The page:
Kenya tells off UN Secretary-General Ban

Soldiers from the Kenya Defence Forces after arriving at Jomo Kenyatta International Airport in Nairobi from South Sudan on November 9, 2016. PHOTO | JEFF ANGOTE | NATION MEDIA GROUP

What you need to know:

  • Kenya announced that it will not work with the global body’s peacekeeping department.

  • It also accused the UN secretariat of “disrespect” and “bureaucratic arrogance.”

  • Kenya said the dismissal of Lieutenant-General Johnson Mogoa Kimani Ondieki by Mr Ban was an “insult to us”.

Angered by the dismissal of its three-star general from a United Nations peacekeeping mission in South Sudan, Kenya has now told off UN Secretary-General Ban Ki-moon, triggering a diplomatic row.

Kenya announced that it will not work with the global body’s peacekeeping department. It also accused the UN secretariat of “disrespect” and “bureaucratic arrogance.”

Kenya said the dismissal of Lieutenant-General Johnson Mogoa Kimani Ondieki by Mr Ban was an “insult to us”.

“We know that some people were not happy with an African commander at the helm of the force. It boils down to that,” said Dr Monica Juma, the Principal Secretary in the Foreign Affairs ministry, in an exclusive interview with the Nation.

She said Kenya will also not send its soldiers to the proposed regional protection force for South Sudan, recently formed by the UN Security Council to join the roughly 12,000 UN peacekeepers serving there with a special mandate of protecting civilians.

She said Kenya had not received the UN report that recommended the dismissal of Lt-Gen Ondieki.

It all started on July 11, when South Sudanese troops allied to President Salva Kiir went on the rampage after winning a battle against his former Vice-President-turned rebel leader, Dr Riek Machar.

They stormed Terrain Hotel in the capital Juba, which is popular with foreigners, in one of the worst targeted attacks on aid workers in South Sudan’s three-year civil war. The soldiers are said to have raped foreign women, singling out Americans.

Dr Juma said before and after the raid, South Sudan had been hit by a wave of attacks on civilians — including at the Presidential palace — but the UN has not investigated the cases.


“What was so special with the Terrain Hotel attack? Why is the premium put on Terrain Hotel higher than anywhere else?” Dr Juma asked.

Diplomatic sources said the United States had put pressure on the UN to act after its civilians were hurt during the attack, which is described as not one of the worst in Sudan.

By the time of the Terrain Hotel attack, Lt-Gen Ondieki was only three months into the job as the force commander of the United Nations Mission in South Sudan. The Kenyan troops were stationed at the volatile Wau Town on the western bank of the Jur River, described as one of the most difficult territories in Sudan and yet the most stable.

During the attack, Lt-Gen Ondieki, who had not been inducted into the mission, is said to have asked an incident commander “to react”, as is the norm within the UN peacekeeping structure.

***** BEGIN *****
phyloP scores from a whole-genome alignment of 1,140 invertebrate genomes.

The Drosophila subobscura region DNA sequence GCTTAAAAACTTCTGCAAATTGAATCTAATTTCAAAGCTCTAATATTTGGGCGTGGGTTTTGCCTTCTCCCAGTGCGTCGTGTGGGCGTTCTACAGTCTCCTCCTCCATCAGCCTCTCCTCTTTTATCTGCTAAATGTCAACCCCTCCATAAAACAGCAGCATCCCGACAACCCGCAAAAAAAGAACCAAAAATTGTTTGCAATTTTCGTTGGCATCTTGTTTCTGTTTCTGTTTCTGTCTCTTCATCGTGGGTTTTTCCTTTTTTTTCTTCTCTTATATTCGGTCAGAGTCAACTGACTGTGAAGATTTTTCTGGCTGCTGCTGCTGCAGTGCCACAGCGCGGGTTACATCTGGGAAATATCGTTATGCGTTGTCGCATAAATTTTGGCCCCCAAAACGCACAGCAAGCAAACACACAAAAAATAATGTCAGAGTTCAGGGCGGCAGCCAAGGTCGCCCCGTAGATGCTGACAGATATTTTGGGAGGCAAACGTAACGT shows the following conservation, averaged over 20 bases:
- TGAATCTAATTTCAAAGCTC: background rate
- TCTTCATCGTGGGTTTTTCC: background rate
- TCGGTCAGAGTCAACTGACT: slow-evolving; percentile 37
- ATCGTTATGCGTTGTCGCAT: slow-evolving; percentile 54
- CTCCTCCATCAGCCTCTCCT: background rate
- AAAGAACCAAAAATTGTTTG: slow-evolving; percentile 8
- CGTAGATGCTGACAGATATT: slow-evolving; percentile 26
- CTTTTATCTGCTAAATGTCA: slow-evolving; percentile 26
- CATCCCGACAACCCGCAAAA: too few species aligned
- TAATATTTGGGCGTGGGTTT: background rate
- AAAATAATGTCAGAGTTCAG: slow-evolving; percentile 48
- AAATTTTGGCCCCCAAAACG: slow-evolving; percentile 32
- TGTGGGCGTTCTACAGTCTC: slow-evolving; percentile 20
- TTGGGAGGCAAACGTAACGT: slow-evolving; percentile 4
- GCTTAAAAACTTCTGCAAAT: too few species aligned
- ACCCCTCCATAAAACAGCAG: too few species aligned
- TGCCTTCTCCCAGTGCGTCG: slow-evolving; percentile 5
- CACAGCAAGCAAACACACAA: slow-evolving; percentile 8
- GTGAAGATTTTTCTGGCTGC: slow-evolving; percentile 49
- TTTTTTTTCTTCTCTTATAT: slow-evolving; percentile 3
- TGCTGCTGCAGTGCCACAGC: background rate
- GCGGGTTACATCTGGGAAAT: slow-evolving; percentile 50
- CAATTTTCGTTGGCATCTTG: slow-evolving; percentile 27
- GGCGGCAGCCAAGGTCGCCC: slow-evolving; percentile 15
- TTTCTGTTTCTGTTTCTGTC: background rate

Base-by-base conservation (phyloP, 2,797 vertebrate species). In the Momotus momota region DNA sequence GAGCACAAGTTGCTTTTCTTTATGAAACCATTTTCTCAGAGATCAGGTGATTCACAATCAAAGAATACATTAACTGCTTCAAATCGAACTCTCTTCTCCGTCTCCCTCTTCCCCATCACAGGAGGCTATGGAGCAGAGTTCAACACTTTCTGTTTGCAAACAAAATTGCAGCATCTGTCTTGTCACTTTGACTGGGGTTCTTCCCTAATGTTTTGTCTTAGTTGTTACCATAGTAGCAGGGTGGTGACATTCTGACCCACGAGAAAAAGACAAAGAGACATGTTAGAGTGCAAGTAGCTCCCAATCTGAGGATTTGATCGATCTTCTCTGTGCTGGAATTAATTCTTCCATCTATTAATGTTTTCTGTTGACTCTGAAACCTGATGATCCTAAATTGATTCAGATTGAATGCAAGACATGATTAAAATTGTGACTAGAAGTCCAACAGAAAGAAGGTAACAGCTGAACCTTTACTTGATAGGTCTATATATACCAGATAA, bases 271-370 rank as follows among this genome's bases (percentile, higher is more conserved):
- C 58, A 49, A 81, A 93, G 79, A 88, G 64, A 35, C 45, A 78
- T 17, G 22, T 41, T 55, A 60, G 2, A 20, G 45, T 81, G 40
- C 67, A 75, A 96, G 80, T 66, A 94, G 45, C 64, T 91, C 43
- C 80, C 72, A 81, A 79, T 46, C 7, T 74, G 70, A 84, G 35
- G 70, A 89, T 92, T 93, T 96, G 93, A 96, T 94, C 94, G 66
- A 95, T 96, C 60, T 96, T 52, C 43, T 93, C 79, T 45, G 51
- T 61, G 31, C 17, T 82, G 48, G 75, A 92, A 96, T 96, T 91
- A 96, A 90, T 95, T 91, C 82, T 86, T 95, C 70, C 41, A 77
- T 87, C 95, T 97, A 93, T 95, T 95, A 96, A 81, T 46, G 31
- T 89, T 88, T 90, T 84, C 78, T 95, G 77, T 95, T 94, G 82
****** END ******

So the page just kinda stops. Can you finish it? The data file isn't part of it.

“What we know is that the contingent commander refused to carry out the command and he was reprimanded by Lt-Gen Ondieki,” said Dr Juma. “This was also communicated to New York but, surprisingly, this is not mentioned in the UN report.

“Instead, it is our commander who is being sacrificed.”

A UN team was picked to investigate the incident and the Kenyan commander was never called to defend himself against the allegations, said Dr Juma.

“They only visited Juba and flew back to New York,” says Dr Juma. “Lt-Gen Ondieki was then summoned in October 2016 and told that he was culpable.

“That is when he was asked to write a report.”


In September, Deputy President William Ruto and senior government officials and diplomats, who were in New York attending the UN General Assembly meeting, were kept in the dark regarding the inquiry, she added.

The surprise came two weeks ago, when they called Kenya’s deputy head of mission Koki Muli and told her they had a serious report that recommended the removal of Lt-Gen Ondieki.

“You cannot just casually tell me that,” Dr Juma quotes Ms Muli as saying. “Where is the report?” Ms Muli is said to have asked.

By this time, according to Dr Juma, Ms Muli was told it was not finished and she protested the manner in which the matter was being handled. She then called Nairobi, and that is when the Foreign Affairs Cabinet Secretary, Dr Amina Mohammed, demanded a copy of the report. She was given “a generic executive summary”.

So, far, Kenya has only received this executive summary and not the final report.

It is this handling of the matter that annoyed President Uhuru Kenyatta since the executive summary does not recommend Lt-Gen Ondieki’s removal but summarises the weaknesses within the UN mission’s structure.

“The President has a right to be angry, I can tell you he was mad at the treatment of his soldiers. Why do they single out Lt-Gen Ondieki if it is the structure that is wrong? If they have attributed failure to all the levels, why was our soldier made the sacrificial lamb,” said Dr Juma.